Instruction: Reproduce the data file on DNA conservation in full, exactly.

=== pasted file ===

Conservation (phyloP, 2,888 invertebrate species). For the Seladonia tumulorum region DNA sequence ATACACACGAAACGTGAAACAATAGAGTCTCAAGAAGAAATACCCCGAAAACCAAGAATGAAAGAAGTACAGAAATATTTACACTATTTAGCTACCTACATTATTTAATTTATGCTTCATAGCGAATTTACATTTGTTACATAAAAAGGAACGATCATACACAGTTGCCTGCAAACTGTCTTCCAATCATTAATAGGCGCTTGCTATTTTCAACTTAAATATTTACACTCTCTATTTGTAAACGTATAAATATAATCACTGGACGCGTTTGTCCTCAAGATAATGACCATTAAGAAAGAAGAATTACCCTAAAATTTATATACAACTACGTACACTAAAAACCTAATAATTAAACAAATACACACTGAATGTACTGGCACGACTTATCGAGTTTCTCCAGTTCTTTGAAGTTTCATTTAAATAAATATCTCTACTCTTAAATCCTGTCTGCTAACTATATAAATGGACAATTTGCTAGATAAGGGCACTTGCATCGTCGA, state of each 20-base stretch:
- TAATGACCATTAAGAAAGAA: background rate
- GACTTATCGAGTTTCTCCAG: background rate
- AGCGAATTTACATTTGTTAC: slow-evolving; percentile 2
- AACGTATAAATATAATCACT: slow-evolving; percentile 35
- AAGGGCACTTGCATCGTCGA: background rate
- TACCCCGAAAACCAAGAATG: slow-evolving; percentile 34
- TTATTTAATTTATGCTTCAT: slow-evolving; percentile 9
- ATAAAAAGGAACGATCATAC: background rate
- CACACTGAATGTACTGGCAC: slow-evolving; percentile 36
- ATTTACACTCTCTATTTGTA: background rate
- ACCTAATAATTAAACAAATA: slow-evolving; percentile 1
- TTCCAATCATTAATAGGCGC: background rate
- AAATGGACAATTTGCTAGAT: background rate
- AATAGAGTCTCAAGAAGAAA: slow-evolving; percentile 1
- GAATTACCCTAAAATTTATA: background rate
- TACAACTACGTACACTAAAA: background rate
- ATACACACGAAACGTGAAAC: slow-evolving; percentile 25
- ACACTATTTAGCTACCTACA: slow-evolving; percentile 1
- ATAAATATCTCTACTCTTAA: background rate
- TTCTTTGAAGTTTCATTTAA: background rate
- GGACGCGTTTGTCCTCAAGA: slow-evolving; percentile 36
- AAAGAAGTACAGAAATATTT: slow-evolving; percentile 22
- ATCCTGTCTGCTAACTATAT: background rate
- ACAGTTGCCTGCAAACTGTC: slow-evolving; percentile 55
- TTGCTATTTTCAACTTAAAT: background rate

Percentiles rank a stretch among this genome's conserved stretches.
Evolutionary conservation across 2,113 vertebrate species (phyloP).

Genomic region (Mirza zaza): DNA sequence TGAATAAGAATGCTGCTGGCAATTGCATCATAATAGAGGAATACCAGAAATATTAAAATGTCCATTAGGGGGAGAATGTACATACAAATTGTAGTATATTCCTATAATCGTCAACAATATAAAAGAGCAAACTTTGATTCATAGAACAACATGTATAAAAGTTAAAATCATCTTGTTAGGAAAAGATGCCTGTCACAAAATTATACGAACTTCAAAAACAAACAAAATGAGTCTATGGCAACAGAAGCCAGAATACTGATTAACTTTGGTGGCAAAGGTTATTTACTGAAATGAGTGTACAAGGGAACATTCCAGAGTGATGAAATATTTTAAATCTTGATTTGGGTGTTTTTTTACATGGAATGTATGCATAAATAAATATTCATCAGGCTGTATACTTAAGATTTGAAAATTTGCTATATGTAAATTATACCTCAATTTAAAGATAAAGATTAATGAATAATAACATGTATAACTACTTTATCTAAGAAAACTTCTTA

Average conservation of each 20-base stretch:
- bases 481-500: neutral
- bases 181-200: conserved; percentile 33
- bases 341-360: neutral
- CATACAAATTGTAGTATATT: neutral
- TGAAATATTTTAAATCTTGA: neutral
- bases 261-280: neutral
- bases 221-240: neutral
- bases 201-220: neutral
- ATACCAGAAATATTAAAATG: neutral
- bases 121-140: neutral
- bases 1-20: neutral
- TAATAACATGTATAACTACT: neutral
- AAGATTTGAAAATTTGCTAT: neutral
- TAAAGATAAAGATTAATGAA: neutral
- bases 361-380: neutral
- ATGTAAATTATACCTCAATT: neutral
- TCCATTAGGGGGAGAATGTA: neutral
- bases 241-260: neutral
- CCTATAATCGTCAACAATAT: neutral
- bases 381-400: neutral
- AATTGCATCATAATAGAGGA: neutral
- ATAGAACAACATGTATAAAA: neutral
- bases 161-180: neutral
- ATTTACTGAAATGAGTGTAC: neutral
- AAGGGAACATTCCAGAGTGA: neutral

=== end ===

Conservation (phyloP, 2,888 invertebrate species). For the Seladonia tumulorum region DNA sequence ATACACACGAAACGTGAAACAATAGAGTCTCAAGAAGAAATACCCCGAAAACCAAGAATGAAAGAAGTACAGAAATATTTACACTATTTAGCTACCTACATTATTTAATTTATGCTTCATAGCGAATTTACATTTGTTACATAAAAAGGAACGATCATACACAGTTGCCTGCAAACTGTCTTCCAATCATTAATAGGCGCTTGCTATTTTCAACTTAAATATTTACACTCTCTATTTGTAAACGTATAAATATAATCACTGGACGCGTTTGTCCTCAAGATAATGACCATTAAGAAAGAAGAATTACCCTAAAATTTATATACAACTACGTACACTAAAAACCTAATAATTAAACAAATACACACTGAATGTACTGGCACGACTTATCGAGTTTCTCCAGTTCTTTGAAGTTTCATTTAAATAAATATCTCTACTCTTAAATCCTGTCTGCTAACTATATAAATGGACAATTTGCTAGATAAGGGCACTTGCATCGTCGA, state of each 20-base stretch:
- TAATGACCATTAAGAAAGAA: background rate
- GACTTATCGAGTTTCTCCAG: background rate
- AGCGAATTTACATTTGTTAC: slow-evolving; percentile 2
- AACGTATAAATATAATCACT: slow-evolving; percentile 35
- AAGGGCACTTGCATCGTCGA: background rate
- TACCCCGAAAACCAAGAATG: slow-evolving; percentile 34
- TTATTTAATTTATGCTTCAT: slow-evolving; percentile 9
- ATAAAAAGGAACGATCATAC: background rate
- CACACTGAATGTACTGGCAC: slow-evolving; percentile 36
- ATTTACACTCTCTATTTGTA: background rate
- ACCTAATAATTAAACAAATA: slow-evolving; percentile 1
- TTCCAATCATTAATAGGCGC: background rate
- AAATGGACAATTTGCTAGAT: background rate
- AATAGAGTCTCAAGAAGAAA: slow-evolving; percentile 1
- GAATTACCCTAAAATTTATA: background rate
- TACAACTACGTACACTAAAA: background rate
- ATACACACGAAACGTGAAAC: slow-evolving; percentile 25
- ACACTATTTAGCTACCTACA: slow-evolving; percentile 1
- ATAAATATCTCTACTCTTAA: background rate
- TTCTTTGAAGTTTCATTTAA: background rate
- GGACGCGTTTGTCCTCAAGA: slow-evolving; percentile 36
- AAAGAAGTACAGAAATATTT: slow-evolving; percentile 22
- ATCCTGTCTGCTAACTATAT: background rate
- ACAGTTGCCTGCAAACTGTC: slow-evolving; percentile 55
- TTGCTATTTTCAACTTAAAT: background rate

Percentiles rank a stretch among this genome's conserved stretches.
Evolutionary conservation across 2,113 vertebrate species (phyloP).

Genomic region (Mirza zaza): DNA sequence TGAATAAGAATGCTGCTGGCAATTGCATCATAATAGAGGAATACCAGAAATATTAAAATGTCCATTAGGGGGAGAATGTACATACAAATTGTAGTATATTCCTATAATCGTCAACAATATAAAAGAGCAAACTTTGATTCATAGAACAACATGTATAAAAGTTAAAATCATCTTGTTAGGAAAAGATGCCTGTCACAAAATTATACGAACTTCAAAAACAAACAAAATGAGTCTATGGCAACAGAAGCCAGAATACTGATTAACTTTGGTGGCAAAGGTTATTTACTGAAATGAGTGTACAAGGGAACATTCCAGAGTGATGAAATATTTTAAATCTTGATTTGGGTGTTTTTTTACATGGAATGTATGCATAAATAAATATTCATCAGGCTGTATACTTAAGATTTGAAAATTTGCTATATGTAAATTATACCTCAATTTAAAGATAAAGATTAATGAATAATAACATGTATAACTACTTTATCTAAGAAAACTTCTTA

Average conservation of each 20-base stretch:
- bases 481-500: neutral
- bases 181-200: conserved; percentile 33
- bases 341-360: neutral
- CATACAAATTGTAGTATATT: neutral
- TGAAATATTTTAAATCTTGA: neutral
- bases 261-280: neutral
- bases 221-240: neutral
- bases 201-220: neutral
- ATACCAGAAATATTAAAATG: neutral
- bases 121-140: neutral
- bases 1-20: neutral
- TAATAACATGTATAACTACT: neutral
- AAGATTTGAAAATTTGCTAT: neutral
- TAAAGATAAAGATTAATGAA: neutral
- bases 361-380: neutral
- ATGTAAATTATACCTCAATT: neutral
- TCCATTAGGGGGAGAATGTA: neutral
- bases 241-260: neutral
- CCTATAATCGTCAACAATAT: neutral
- bases 381-400: neutral
- AATTGCATCATAATAGAGGA: neutral
- ATAGAACAACATGTATAAAA: neutral
- bases 161-180: neutral
- ATTTACTGAAATGAGTGTAC: neutral
- AAGGGAACATTCCAGAGTGA: neutral